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Frequently Asked Questions - Hydrologic Studies

This FAQ page replaces the Hydrology blog.  If you have questions or comments, please contact Dave Fongers,, 517-331-5229.

1.  Waterfall Information 
1.1  Locations 
1.2  Aerials 

2.  Hydrologic Methods/Information 
2.1  Methods the Hydrologic Studies program uses 
2.2  Drought flows and volumes 
2.3  Wetland hydrology 
2.4  Specific site information 
2.5  Regression 
2.6  Matching TR-20 to Michigan methodology 
2.7  Evaporation data 
2.8  Rational Method 
2.9  Water Budget Guidance 
2.10  Inconsistent Discharges 

3.  Hydraulic Information 
3.1  FIS model data 
3.2  HEC-2 model data 

4.  GIS Information 
4.1  CGI information 

5.  Streams, Lakes, and Ponds 
5.1  Grants 
5.2  Depths 
5.3  Dredging 
5.4  Sediment 
5.5  Stormwater responsibilities 



1.  Waterfall Information 

1.1  Where are Michigan's waterfalls?  (many questions)

Several links to Michigan waterfalls are:

There is also a book titled "A Guide to 199 Michigan Waterfalls."  You can find more by doing an Internet search for Michigan waterfalls.  (Dave Fongers, January 22, 2010)

1.2  How can I view aerial photos of Michigan waterfalls? (John Davis, October 23, 2006)

Aerial photography for all of Michigan can be downloaded by county from the Michigan Center for Geographic Information's Geographic Data Library (,4548,7-158-52927_53037_12693---,00.html).  Internet applications like Google maps, Bing Maps, or Google Earth will let you view aerial photography without the need to download the files and use a GIS viewer.  (Ric Sorrell, October 30, 2006)

2.  Hydrologic Methods/Information 

2.1  What method is currently employed by the State for furnishing flow rates when requested for a drain/stream?  (cak, January 17, 2006)

We use our modified SCS method and NRCS' Windows TR-55 program for small watersheds and the USGS regression method for larger ones.  Our SCS method can be downloaded from the Reports section of our web page,  The regression program is at and TR-55 is at  (Refer to question 2.6 also.)  If stream gage data are available, we will use a statistical frequency analysis of the annual maximum floods.  We use USGS' PEAKFQ program for the statistical analysis and it can be downloaded at  (Ric Sorrell, January 18, 2006)

2.2  What is my best resource for estimating 40-year drought runoff rates (for streams) and volumes (for lakes)?  (Bob Haneline, February 14, 2006)

Drought flows are computed by our unit. Marlio Lesmez is the drought flow contact and you can reach him at 517-284-5580 or use our on-line discharge request form.  (Ric Sorrell, February 15, 2006)

2.3  Can anyone tell me how hydrology works in a wetland?  (pclem2, April 24, 2006)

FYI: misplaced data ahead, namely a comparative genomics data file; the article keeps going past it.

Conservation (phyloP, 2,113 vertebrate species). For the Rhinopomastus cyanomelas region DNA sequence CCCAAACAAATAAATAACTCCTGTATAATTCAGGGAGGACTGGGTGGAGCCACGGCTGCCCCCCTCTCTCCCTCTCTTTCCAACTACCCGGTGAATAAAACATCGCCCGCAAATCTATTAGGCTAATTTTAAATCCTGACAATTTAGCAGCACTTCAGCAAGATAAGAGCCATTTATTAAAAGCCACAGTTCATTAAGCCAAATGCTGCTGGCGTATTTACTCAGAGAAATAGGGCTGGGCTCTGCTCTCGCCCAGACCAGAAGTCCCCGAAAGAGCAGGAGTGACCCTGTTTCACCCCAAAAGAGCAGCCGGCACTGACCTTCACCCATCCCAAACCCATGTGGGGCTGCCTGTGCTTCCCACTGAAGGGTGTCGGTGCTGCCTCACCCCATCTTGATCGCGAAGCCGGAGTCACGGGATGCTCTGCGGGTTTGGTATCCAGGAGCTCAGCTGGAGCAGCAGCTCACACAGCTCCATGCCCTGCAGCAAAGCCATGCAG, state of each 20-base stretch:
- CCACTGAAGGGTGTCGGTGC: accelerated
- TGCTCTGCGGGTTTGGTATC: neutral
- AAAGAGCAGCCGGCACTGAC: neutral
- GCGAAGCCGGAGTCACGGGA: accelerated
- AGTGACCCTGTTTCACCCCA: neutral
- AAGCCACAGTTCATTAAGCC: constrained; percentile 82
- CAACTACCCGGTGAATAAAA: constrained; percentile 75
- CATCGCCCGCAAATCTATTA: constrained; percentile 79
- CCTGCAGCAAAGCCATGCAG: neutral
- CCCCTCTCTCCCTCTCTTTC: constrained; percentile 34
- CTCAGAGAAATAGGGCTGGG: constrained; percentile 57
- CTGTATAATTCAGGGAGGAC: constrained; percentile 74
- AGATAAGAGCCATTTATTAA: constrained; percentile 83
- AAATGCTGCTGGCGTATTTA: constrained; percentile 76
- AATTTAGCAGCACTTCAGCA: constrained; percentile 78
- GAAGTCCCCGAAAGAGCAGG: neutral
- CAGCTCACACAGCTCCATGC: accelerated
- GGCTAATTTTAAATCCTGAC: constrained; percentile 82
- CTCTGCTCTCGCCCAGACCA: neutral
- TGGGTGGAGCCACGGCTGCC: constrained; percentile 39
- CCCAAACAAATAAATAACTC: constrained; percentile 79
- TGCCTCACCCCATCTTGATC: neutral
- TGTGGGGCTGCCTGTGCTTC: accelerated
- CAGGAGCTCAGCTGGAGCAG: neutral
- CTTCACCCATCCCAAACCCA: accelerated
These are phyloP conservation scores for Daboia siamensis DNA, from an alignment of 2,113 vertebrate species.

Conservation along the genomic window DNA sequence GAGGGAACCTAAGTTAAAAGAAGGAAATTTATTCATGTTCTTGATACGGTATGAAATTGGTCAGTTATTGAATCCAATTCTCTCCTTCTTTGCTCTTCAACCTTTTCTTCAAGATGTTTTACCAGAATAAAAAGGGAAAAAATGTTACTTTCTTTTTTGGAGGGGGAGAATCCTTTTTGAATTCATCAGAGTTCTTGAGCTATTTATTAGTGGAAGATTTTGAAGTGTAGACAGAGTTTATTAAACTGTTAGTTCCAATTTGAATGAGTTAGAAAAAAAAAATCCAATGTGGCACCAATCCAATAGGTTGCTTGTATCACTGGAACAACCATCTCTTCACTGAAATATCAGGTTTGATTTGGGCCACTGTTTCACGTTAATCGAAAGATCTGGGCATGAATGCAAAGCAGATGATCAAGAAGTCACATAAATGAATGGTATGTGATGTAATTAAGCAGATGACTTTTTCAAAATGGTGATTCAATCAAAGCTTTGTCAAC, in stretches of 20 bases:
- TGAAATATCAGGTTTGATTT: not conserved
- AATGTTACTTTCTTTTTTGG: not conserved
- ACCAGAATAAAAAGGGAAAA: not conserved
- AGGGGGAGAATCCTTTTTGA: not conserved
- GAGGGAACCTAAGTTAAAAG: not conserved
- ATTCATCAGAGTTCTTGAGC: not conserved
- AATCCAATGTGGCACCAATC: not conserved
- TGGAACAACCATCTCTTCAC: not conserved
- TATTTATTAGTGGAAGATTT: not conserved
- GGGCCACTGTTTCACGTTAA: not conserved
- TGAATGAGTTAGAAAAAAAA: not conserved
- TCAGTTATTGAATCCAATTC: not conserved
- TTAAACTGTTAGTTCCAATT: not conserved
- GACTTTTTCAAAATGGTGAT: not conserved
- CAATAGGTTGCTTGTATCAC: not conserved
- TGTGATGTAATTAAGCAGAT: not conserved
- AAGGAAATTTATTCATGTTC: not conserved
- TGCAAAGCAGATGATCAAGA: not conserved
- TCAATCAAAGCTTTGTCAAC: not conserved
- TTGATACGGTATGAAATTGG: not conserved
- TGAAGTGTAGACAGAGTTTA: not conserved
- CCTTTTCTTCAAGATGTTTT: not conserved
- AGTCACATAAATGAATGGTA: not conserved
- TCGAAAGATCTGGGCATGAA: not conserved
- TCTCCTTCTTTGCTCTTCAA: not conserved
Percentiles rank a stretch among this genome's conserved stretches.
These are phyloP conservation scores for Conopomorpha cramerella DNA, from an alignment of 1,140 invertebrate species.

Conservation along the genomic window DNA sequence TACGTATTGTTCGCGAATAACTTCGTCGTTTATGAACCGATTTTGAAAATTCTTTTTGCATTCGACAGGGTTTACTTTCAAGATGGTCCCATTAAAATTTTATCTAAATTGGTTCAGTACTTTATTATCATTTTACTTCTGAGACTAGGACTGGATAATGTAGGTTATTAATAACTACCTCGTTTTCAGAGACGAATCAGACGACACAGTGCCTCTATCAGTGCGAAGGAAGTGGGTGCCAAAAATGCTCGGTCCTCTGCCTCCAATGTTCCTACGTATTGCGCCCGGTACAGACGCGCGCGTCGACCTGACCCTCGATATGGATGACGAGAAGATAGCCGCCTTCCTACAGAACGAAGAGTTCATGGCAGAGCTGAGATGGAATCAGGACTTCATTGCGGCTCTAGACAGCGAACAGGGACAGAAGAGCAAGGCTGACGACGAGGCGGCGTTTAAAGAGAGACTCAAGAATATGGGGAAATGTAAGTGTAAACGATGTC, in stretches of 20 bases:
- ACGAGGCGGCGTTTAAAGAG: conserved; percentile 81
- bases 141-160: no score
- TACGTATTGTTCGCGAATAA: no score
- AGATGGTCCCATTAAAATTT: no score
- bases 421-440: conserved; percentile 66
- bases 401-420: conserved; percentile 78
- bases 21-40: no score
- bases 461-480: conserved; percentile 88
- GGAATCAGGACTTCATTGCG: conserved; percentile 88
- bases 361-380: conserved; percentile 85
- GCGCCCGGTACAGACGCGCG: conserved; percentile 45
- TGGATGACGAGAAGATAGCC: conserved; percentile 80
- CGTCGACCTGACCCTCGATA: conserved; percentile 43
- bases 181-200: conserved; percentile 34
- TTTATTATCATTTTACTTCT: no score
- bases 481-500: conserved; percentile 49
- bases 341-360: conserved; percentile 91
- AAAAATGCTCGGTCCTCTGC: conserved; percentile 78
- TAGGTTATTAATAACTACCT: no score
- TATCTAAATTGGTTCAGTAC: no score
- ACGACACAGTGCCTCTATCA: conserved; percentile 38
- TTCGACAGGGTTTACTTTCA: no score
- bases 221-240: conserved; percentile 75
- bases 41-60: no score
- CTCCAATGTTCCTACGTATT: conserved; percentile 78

You can find a description of wetland hydrology in the U.S. Army Corps of Engineer's Wetland Delineation Manual.  A link to the manual and other wetland information is on the DEQ's Wetlands Protection page at  (Ric Sorrell, April 24, 2006)

2.4  Where can I get hydrologic data on a specific site?  (Ed Tieppo, June 02, 2006)

Flows calculated by the MDEQ's Hydrologic Studies staff are available at  A map of real-time USGS gage data for Michigan streams is at  All USGS gage data is available through  (Dave Fongers, June 05, 2006)

2.5  What are typical methods/resources one might use to calculate the rural regression component, "CHSWAP" (main-channel length percentage that passes through swamp, lake, or pond)?  (Ken R., November 02, 2006)

Topographic maps are most often used both to measure the main channel length and the percentage that passes through swamps and lakes.  If you use the paper maps, dividers are used to measure the respective lengths.  We do all of our measuring digitally using ArcView and its measuring tools.  (Ric Sorrell, November 06, 2006)

2.6  Is there a way to accurately predict runoff from Michigan watersheds using USDA TR-20 and match the results generated using the SCS-2003 spreadsheet methodology?  (November 22, 2006)

You can use TR-20 (and Win TR-55) to reproduce the Michigan SCS results, but you need to input the Michigan-specific dimensionless unit hydrograph ordinates into each program.  The triangular version of these ordinates are: 0.0, 0.5, 1.0, 0.8, 0.6, 0.4, 0.2, and 0.0.  (Ric Sorrell, November 27, 2006)

2.7  I am having a tough time finding evaporation data (longer term averages) for the Houghton Lake area.  Any suggestions?  (Eric, February 09, 2007)

NOAA Technical Report NWS 33 is an evaporation atlas for the U.S. This includes maps of evaporation from an open water body annually and seasonally.  The report and maps are online at  Note that you do need a plug-in that is available on the same web page.  (Ric Sorrell, February 09, 2007)

2.8  I'm working with Rational Method in different locations throughout Michigan.  Are the intensity factors (K and b) published somewhere by the MDEQ? I=K/t+b  (John Marsh, March 26, 2007)

The MDEQ does not use or recommend use of the rational method.  For very small watersheds, we use the NRCS Windows TR-55 method.  If you do use the rational method, it should be limited to the smallest of watersheds (<20 acres), preferably with one, single land use.  All of the methods we use are based on total rainfall, not intensity.  The rainfall values are in the NWS publication "Rainfall Frequency Atlas of the Midwest," Bulletin 71.  The PDF version of this report can be downloaded from  You can divide the rainfall by the duration for a specified frequency to convert depth of rainfall to an intensity.  (Ric Sorrell, March 27, 2007)

2.9  Your Water Budget Guidance mentions pan evaporation data available at the Hydrologic Studies Program.  Is this data online, or who should I contact to get it?  (bg, July 01, 2009)